Contact: Laura Ernde 


SAN FRANCISCO, Feb. 18, 2014 – A State Bar Court hearing judge has recommended a two-year suspension for a former assistant district attorney with multiple drunk driving convictions who tried to use his position to avoid the DUI arrests.

Marc Anthony Guillory, [Bar # 214098] had prosecuted DUI cases in San Bernardino County and San Francisco when he was convicted three times of misdemeanor DUI -- in 2008, 2010 and 2012. In June 1999, two years before he was admitted to the State Bar of California, he was driving under the influence when had an accident that killed his cousin. In that case, he was convicted of driving recklessly with alcohol in his system.

“Respondent’s repeated alcohol-related criminal conduct, which has spanned a period of 12 years or more, shows a wanton disregard for the safety of the public and abnegation by respondent of the duties that he owes to his fellow man,” Judge Pat McElroy wrote in recommending a two-year suspension of Guillory’s law license and four years of probation.

In addition, McElroy called it “one of the more egregious aspects” of the case that Guillory tried to use his position as a public servant to get special treatment. After being pulled over, he showed the arresting police officers his prosecutor’s “badge” and asked that they let him go or give him a break.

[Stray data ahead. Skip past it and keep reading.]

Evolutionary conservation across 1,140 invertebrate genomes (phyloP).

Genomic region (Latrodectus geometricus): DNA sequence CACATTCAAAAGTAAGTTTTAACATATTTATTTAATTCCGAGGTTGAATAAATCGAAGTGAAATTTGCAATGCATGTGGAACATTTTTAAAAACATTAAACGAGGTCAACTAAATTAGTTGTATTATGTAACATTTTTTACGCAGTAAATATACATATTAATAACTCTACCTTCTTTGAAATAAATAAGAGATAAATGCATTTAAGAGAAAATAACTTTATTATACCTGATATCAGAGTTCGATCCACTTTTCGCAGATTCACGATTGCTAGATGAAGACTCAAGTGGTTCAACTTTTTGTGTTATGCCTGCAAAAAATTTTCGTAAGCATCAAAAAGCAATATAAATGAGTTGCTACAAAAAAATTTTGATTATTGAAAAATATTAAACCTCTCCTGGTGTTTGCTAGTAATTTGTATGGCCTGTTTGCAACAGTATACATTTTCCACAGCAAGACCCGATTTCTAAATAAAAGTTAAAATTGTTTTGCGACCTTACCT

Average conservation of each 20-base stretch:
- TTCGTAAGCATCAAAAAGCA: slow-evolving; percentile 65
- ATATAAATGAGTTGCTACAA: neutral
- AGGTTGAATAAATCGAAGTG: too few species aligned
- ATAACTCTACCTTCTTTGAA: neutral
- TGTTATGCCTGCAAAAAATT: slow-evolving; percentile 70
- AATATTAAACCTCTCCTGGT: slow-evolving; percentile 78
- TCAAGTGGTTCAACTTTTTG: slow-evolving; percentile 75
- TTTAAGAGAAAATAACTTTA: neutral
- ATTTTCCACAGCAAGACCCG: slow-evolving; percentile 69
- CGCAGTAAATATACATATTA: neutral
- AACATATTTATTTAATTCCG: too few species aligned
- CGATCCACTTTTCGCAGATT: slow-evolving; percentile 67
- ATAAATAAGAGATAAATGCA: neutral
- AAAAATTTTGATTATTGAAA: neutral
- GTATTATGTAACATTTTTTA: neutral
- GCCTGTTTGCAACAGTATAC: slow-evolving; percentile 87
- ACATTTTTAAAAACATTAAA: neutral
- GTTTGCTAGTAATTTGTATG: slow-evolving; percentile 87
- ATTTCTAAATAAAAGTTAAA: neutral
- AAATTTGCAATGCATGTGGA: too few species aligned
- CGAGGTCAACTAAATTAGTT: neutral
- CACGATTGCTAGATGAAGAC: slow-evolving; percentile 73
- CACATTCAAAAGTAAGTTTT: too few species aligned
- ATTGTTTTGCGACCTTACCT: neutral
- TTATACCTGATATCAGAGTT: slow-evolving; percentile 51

“The court concludes that respondent’s attempts to obtain special dispensations from the arresting officers based on his position as a public servant involved corruption and moral turpitude,” McElroy wrote.

Although similar DUI convictions have generally resulted in shorter suspensions for the attorneys involved, McElroy recommended more for Guillory because of the circumstances involved and “in light of current societal rejection of impaired driving, especially drunk driving.”

The suspension does not go into effect until it’s approved by the California Supreme Court.

The case was prosecuted by Senior Trial Counsel Robin Brune.

Lawyers dealing with substance abuse, stress and other issues can seek help through the State Bar of California's Lawyer Assistance Program.


The State Bar of California is an administrative arm of the California Supreme Court, protecting the public and seeking to improve the justice system for more than 80 years. All lawyers practicing law in California must be members of the State Bar. Membership now stands at about a quarter million.